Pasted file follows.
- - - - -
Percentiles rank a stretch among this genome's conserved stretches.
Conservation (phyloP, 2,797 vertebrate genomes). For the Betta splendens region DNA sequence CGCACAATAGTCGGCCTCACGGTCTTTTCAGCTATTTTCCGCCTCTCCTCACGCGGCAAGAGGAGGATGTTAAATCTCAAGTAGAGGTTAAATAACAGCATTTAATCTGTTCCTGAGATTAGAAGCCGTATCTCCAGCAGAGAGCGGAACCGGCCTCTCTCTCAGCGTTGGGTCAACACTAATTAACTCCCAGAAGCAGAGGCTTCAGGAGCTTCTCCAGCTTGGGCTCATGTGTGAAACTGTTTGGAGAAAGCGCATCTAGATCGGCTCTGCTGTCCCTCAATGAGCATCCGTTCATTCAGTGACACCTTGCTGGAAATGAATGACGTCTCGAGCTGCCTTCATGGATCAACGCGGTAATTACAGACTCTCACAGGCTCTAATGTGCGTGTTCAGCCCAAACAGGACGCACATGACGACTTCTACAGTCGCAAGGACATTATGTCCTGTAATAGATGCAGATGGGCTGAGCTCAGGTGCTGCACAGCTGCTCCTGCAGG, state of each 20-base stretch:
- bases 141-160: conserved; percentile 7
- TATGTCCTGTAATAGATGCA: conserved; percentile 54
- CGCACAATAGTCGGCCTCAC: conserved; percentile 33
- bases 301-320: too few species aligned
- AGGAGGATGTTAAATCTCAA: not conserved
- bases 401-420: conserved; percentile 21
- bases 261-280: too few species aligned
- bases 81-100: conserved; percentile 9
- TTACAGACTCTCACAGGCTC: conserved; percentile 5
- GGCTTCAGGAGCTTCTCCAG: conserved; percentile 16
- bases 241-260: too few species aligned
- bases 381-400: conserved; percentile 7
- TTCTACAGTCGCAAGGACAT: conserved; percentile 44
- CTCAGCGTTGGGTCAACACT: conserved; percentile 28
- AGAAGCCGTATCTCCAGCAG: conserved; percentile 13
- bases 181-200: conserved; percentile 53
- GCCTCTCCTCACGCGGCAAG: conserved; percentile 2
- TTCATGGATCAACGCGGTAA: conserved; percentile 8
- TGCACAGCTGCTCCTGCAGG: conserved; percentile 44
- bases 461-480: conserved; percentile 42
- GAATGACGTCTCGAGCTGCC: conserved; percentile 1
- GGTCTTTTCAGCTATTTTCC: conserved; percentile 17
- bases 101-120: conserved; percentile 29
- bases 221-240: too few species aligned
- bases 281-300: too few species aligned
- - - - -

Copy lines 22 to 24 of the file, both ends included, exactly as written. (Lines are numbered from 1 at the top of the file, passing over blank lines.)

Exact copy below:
- bases 461-480: conserved; percentile 42
- GAATGACGTCTCGAGCTGCC: conserved; percentile 1
- GGTCTTTTCAGCTATTTTCC: conserved; percentile 17